1937-12 The Golden Peril

Cover Date: December 1937
Volume 10 # 4
Copyright Date: Friday, November 19, 1937
Author: Lester Dent and Harold A. Davis
Editor: John Nanovic
Cover Artist: Walter M. Baumhoffer
WHMC: The available material in the collection comprises one folder, f. 468. This is the story outline.

The Golden Peril by Kenneth Robeson
Claws Under the Sea by Wallace Brooker
Barnegal’s Bargain by Kenneth L. Sinclair

Test Your Wits
Doc Savage Club
– Self-Sacrifice
– The Code of Doc Savage
– How to Join the Doc Savage Club
– Imitation Oceans
– Training Falcons

There is an advertisement for the latest issue of Crime Busters. Lester Dent has a new Click Rush story is this issue. Also mentioned are Maxwell Grant, Theodore Tinsley, Norvell Page, Steve Fisher, Laurence Donovan, and Frank Gruber.

Harold Davis to Lester Dent
August 31, 1937 – Harold Davis writes Dent commenting on a Doc Savage story he is working on. Davis is writing on Tuesday and comments that he will likely send out what he has finished on Thursday and mail the rest on Saturday. Davis mentions that Nanovic has lost half his magazines. Davis is urgings speed on Dent’s part as he is sailing on the September 25 for Europe. Davis admits he needs the money to pay the balance on his Italian tour, due Monday, September 13. Davis refers to two prior stories he has worked on – “the return to Central America” and “the underground yarn.” He is probably writing about “The Golden Peril” and “The Living-Fire Menace.” Based on the timeline and the known submission dates, the story Davis is talking about in the letter is likely “The Mountain Monster.” The submission date for that story is September 10, 1937, which is three days before Davis September 13 payment deadline for the Italian tour. Davis expresses some concern over his current story (The Mountain Monster) but claims it is better than the “The Golden Peril” but not as good as “The Living-Fire Menace.” Davis closes with some cutting remarks about the “efficiency experts” that were employed have resulted in half of the Street & Smith magazines being discontinued. He speculates that Laurence Donovan is high and “literally” dry. Davis laments that this destroyed his chance to work on any of the Skipper stories.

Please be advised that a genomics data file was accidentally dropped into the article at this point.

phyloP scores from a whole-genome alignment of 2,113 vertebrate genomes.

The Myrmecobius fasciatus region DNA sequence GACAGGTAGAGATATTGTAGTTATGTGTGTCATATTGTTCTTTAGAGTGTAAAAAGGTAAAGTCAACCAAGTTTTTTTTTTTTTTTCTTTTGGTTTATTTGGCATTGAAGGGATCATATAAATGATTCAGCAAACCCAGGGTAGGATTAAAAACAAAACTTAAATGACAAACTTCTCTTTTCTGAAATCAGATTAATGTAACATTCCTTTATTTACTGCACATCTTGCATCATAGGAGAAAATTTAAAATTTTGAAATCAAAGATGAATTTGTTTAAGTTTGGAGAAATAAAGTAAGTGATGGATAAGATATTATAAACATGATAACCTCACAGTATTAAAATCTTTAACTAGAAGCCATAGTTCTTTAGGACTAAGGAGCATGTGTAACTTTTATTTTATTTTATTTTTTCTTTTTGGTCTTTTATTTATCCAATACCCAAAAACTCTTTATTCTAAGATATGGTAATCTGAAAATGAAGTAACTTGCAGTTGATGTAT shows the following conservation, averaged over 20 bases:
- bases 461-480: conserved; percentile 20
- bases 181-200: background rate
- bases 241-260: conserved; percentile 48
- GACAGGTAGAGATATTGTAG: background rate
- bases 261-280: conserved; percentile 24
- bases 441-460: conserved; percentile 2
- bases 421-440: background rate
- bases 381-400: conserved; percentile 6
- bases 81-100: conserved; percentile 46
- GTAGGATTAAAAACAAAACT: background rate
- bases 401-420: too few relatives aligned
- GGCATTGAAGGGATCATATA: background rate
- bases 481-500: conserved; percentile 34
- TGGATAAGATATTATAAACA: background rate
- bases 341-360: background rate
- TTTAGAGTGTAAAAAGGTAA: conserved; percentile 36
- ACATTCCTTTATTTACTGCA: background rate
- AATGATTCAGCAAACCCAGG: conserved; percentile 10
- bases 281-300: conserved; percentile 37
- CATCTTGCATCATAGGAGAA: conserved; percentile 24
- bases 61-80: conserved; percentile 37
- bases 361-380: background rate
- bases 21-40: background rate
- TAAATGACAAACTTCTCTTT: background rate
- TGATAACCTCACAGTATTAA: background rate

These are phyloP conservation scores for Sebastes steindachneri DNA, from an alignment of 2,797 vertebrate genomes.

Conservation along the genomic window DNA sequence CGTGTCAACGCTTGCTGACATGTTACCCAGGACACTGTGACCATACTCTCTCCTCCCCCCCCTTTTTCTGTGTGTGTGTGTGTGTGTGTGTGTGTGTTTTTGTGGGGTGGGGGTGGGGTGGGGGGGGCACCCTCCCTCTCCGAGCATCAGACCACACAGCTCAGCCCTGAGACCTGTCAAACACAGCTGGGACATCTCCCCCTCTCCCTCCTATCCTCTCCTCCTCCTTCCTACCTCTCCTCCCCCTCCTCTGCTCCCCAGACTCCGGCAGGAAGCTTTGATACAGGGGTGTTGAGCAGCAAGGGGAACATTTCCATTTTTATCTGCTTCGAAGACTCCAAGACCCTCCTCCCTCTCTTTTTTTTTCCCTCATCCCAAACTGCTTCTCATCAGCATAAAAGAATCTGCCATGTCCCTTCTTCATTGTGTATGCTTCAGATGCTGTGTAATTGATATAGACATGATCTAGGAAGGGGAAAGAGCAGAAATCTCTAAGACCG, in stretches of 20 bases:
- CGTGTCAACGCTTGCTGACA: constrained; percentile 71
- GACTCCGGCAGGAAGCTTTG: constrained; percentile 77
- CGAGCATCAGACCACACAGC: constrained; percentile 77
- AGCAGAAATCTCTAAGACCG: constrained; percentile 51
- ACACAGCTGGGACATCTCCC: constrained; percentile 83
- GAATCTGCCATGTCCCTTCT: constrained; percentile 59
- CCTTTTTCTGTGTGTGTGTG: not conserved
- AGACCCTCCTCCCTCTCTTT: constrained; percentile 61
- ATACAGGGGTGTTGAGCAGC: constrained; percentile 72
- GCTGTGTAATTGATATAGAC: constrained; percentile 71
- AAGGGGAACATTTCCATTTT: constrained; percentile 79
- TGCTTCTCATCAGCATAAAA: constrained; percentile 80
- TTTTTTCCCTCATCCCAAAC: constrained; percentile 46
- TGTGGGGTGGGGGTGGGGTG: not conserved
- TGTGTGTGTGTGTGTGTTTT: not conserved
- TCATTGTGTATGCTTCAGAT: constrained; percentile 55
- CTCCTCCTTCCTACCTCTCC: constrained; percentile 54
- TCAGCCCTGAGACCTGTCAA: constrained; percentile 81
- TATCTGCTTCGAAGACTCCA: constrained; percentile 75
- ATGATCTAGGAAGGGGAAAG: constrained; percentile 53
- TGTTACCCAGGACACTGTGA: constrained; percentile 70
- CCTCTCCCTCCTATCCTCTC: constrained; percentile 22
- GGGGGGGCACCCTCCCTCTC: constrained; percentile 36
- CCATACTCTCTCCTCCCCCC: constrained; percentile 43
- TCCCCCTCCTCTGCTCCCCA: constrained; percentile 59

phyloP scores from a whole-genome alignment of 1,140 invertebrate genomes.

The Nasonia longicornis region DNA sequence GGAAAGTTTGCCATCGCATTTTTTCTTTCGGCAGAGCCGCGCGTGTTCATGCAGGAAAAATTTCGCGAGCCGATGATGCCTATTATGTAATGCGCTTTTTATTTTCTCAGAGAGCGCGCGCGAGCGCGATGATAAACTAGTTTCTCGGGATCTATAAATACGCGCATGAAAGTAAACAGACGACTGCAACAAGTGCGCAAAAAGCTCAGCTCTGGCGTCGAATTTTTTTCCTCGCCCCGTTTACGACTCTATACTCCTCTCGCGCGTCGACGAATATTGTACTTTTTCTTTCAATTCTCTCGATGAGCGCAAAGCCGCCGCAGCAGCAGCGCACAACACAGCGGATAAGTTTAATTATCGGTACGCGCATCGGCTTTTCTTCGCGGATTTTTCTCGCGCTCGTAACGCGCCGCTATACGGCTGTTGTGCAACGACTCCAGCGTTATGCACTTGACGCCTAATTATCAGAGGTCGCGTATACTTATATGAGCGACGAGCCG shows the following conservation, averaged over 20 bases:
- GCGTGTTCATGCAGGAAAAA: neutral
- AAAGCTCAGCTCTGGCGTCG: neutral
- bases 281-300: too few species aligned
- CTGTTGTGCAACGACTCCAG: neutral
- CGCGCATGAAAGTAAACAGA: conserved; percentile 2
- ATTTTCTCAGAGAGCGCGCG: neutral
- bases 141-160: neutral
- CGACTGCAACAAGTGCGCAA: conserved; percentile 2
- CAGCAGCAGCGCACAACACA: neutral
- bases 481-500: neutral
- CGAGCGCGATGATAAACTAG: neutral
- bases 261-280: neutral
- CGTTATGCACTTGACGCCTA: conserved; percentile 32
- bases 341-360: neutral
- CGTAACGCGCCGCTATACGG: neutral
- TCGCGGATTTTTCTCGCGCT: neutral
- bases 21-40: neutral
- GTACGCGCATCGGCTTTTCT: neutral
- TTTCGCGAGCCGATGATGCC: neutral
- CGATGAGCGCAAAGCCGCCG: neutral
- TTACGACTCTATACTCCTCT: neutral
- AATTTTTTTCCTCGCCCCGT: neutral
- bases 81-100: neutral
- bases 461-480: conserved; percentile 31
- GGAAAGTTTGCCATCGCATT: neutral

On page two, Davis mentions a potential Doc Savage plot. The basic idea deals with a fire menace. Note, this is the same idea Davis mentioned in an earlier letter where he called it “The Man Who Ruled the Sun.” Davis describes a world-wide menace with entire armies around the world being destroyed. The goal is extortion against governments.

Davis closes his letter by mentioning the conflict in China. No address is listed for Dent. WHMC Folder C3701_f6

This story is very much a sequel to “The Man of Bronze.” The Republic of Hidalgo is threated by a coup. Doc Savage and his men travel to Hidalgo to aid President Avispa and the republic. There is a return to the Valley of the Vanished along with a reunion with King Chaac and Princess Monja. But there is also another figure from the past who raised his spectral head. General Gassell, whose Mayan name is Son of the Moon, is the son of Morning Breeze.